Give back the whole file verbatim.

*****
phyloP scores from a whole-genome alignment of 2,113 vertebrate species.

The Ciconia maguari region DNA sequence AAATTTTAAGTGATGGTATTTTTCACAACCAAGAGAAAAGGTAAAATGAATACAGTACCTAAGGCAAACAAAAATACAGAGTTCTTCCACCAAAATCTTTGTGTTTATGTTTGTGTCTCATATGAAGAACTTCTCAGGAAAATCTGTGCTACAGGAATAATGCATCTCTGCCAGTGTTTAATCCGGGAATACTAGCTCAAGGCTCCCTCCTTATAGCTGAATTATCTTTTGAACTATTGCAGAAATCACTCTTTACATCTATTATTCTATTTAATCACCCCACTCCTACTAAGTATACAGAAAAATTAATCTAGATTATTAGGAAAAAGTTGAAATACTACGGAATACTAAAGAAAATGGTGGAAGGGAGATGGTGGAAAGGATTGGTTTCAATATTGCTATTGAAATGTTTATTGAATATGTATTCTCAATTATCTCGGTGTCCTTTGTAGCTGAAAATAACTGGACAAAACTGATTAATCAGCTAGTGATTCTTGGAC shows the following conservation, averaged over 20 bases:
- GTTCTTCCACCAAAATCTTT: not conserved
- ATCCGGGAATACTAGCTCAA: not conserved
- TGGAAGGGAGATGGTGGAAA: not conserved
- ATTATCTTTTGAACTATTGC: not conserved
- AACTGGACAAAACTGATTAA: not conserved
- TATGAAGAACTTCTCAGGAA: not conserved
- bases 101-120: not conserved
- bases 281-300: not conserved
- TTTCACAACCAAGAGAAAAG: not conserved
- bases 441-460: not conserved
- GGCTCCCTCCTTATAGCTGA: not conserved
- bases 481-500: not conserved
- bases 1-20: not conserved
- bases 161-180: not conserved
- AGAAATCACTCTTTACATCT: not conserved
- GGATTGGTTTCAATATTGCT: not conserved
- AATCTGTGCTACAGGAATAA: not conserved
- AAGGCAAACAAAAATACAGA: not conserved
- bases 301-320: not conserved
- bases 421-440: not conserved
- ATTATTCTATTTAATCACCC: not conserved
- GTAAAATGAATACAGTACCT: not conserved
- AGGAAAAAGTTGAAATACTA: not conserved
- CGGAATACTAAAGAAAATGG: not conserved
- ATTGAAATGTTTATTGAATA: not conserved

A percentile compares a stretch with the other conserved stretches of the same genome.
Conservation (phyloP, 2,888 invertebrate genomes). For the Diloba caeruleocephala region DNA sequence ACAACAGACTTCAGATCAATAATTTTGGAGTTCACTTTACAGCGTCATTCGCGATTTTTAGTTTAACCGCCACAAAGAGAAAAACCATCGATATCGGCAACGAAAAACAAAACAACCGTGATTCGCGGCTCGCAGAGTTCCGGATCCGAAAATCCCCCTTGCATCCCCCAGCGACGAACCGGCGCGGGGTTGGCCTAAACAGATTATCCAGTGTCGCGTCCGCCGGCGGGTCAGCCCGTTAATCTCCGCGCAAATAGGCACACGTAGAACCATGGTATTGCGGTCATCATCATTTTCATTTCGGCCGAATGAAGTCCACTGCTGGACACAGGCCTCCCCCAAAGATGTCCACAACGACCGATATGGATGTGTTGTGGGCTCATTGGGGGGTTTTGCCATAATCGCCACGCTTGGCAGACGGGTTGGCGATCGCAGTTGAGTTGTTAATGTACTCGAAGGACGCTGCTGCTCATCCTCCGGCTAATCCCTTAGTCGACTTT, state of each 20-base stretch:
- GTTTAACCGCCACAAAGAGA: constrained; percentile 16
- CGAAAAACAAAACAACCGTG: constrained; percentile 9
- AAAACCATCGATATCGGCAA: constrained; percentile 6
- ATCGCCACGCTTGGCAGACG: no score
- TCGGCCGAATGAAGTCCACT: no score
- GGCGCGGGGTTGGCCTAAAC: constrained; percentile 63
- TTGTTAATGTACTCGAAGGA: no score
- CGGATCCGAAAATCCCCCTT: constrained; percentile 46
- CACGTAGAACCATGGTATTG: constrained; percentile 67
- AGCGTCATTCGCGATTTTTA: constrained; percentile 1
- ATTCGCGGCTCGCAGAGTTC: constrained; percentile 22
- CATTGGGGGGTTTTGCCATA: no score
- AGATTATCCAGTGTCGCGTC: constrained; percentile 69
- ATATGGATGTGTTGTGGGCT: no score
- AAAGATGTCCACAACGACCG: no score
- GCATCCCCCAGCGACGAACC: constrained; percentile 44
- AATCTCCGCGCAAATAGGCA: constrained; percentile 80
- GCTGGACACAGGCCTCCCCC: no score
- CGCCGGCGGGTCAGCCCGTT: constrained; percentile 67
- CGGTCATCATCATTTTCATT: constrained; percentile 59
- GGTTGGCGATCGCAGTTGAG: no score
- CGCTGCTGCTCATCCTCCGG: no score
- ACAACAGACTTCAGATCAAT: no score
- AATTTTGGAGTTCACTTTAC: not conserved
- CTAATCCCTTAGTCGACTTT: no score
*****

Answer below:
phyloP scores from a whole-genome alignment of 2,113 vertebrate species.

The Ciconia maguari region DNA sequence AAATTTTAAGTGATGGTATTTTTCACAACCAAGAGAAAAGGTAAAATGAATACAGTACCTAAGGCAAACAAAAATACAGAGTTCTTCCACCAAAATCTTTGTGTTTATGTTTGTGTCTCATATGAAGAACTTCTCAGGAAAATCTGTGCTACAGGAATAATGCATCTCTGCCAGTGTTTAATCCGGGAATACTAGCTCAAGGCTCCCTCCTTATAGCTGAATTATCTTTTGAACTATTGCAGAAATCACTCTTTACATCTATTATTCTATTTAATCACCCCACTCCTACTAAGTATACAGAAAAATTAATCTAGATTATTAGGAAAAAGTTGAAATACTACGGAATACTAAAGAAAATGGTGGAAGGGAGATGGTGGAAAGGATTGGTTTCAATATTGCTATTGAAATGTTTATTGAATATGTATTCTCAATTATCTCGGTGTCCTTTGTAGCTGAAAATAACTGGACAAAACTGATTAATCAGCTAGTGATTCTTGGAC shows the following conservation, averaged over 20 bases:
- GTTCTTCCACCAAAATCTTT: not conserved
- ATCCGGGAATACTAGCTCAA: not conserved
- TGGAAGGGAGATGGTGGAAA: not conserved
- ATTATCTTTTGAACTATTGC: not conserved
- AACTGGACAAAACTGATTAA: not conserved
- TATGAAGAACTTCTCAGGAA: not conserved
- bases 101-120: not conserved
- bases 281-300: not conserved
- TTTCACAACCAAGAGAAAAG: not conserved
- bases 441-460: not conserved
- GGCTCCCTCCTTATAGCTGA: not conserved
- bases 481-500: not conserved
- bases 1-20: not conserved
- bases 161-180: not conserved
- AGAAATCACTCTTTACATCT: not conserved
- GGATTGGTTTCAATATTGCT: not conserved
- AATCTGTGCTACAGGAATAA: not conserved
- AAGGCAAACAAAAATACAGA: not conserved
- bases 301-320: not conserved
- bases 421-440: not conserved
- ATTATTCTATTTAATCACCC: not conserved
- GTAAAATGAATACAGTACCT: not conserved
- AGGAAAAAGTTGAAATACTA: not conserved
- CGGAATACTAAAGAAAATGG: not conserved
- ATTGAAATGTTTATTGAATA: not conserved

A percentile compares a stretch with the other conserved stretches of the same genome.
Conservation (phyloP, 2,888 invertebrate genomes). For the Diloba caeruleocephala region DNA sequence ACAACAGACTTCAGATCAATAATTTTGGAGTTCACTTTACAGCGTCATTCGCGATTTTTAGTTTAACCGCCACAAAGAGAAAAACCATCGATATCGGCAACGAAAAACAAAACAACCGTGATTCGCGGCTCGCAGAGTTCCGGATCCGAAAATCCCCCTTGCATCCCCCAGCGACGAACCGGCGCGGGGTTGGCCTAAACAGATTATCCAGTGTCGCGTCCGCCGGCGGGTCAGCCCGTTAATCTCCGCGCAAATAGGCACACGTAGAACCATGGTATTGCGGTCATCATCATTTTCATTTCGGCCGAATGAAGTCCACTGCTGGACACAGGCCTCCCCCAAAGATGTCCACAACGACCGATATGGATGTGTTGTGGGCTCATTGGGGGGTTTTGCCATAATCGCCACGCTTGGCAGACGGGTTGGCGATCGCAGTTGAGTTGTTAATGTACTCGAAGGACGCTGCTGCTCATCCTCCGGCTAATCCCTTAGTCGACTTT, state of each 20-base stretch:
- GTTTAACCGCCACAAAGAGA: constrained; percentile 16
- CGAAAAACAAAACAACCGTG: constrained; percentile 9
- AAAACCATCGATATCGGCAA: constrained; percentile 6
- ATCGCCACGCTTGGCAGACG: no score
- TCGGCCGAATGAAGTCCACT: no score
- GGCGCGGGGTTGGCCTAAAC: constrained; percentile 63
- TTGTTAATGTACTCGAAGGA: no score
- CGGATCCGAAAATCCCCCTT: constrained; percentile 46
- CACGTAGAACCATGGTATTG: constrained; percentile 67
- AGCGTCATTCGCGATTTTTA: constrained; percentile 1
- ATTCGCGGCTCGCAGAGTTC: constrained; percentile 22
- CATTGGGGGGTTTTGCCATA: no score
- AGATTATCCAGTGTCGCGTC: constrained; percentile 69
- ATATGGATGTGTTGTGGGCT: no score
- AAAGATGTCCACAACGACCG: no score
- GCATCCCCCAGCGACGAACC: constrained; percentile 44
- AATCTCCGCGCAAATAGGCA: constrained; percentile 80
- GCTGGACACAGGCCTCCCCC: no score
- CGCCGGCGGGTCAGCCCGTT: constrained; percentile 67
- CGGTCATCATCATTTTCATT: constrained; percentile 59
- GGTTGGCGATCGCAGTTGAG: no score
- CGCTGCTGCTCATCCTCCGG: no score
- ACAACAGACTTCAGATCAAT: no score
- AATTTTGGAGTTCACTTTAC: not conserved
- CTAATCCCTTAGTCGACTTT: no score